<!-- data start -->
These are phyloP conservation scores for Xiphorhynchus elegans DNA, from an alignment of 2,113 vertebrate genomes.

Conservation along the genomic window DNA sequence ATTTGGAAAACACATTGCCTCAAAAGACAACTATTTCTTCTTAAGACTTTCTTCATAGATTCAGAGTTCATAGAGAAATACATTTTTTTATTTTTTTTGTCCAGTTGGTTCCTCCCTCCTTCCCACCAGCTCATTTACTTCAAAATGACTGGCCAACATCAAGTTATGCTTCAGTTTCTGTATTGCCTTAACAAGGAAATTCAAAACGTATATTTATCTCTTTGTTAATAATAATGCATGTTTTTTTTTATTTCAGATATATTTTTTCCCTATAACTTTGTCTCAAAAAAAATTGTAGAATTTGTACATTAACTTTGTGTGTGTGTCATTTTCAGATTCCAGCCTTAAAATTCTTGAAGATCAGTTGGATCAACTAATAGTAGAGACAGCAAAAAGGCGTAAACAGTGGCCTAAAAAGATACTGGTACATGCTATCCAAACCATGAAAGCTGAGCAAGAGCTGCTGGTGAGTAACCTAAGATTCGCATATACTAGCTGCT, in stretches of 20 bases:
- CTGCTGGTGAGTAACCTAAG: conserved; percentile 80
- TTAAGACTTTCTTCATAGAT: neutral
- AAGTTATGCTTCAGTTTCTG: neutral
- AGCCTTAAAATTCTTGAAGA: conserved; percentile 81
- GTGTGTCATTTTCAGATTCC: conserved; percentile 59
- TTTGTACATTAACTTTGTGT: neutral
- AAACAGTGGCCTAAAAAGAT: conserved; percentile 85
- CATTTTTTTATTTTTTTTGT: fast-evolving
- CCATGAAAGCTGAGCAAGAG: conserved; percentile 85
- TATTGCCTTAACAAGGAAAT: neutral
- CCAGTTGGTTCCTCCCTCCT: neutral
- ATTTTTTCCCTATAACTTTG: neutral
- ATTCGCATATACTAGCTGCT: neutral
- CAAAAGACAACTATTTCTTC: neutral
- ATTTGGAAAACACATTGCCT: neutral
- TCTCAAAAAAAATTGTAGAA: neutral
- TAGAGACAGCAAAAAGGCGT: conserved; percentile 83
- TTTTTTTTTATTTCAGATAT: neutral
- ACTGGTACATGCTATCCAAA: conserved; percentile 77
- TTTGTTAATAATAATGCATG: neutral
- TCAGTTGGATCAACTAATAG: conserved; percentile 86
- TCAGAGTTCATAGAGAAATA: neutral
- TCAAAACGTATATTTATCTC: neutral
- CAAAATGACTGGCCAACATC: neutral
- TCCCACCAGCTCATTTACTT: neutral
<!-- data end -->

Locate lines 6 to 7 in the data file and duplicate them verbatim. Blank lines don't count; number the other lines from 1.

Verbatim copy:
- AGCCTTAAAATTCTTGAAGA: conserved; percentile 81
- GTGTGTCATTTTCAGATTCC: conserved; percentile 59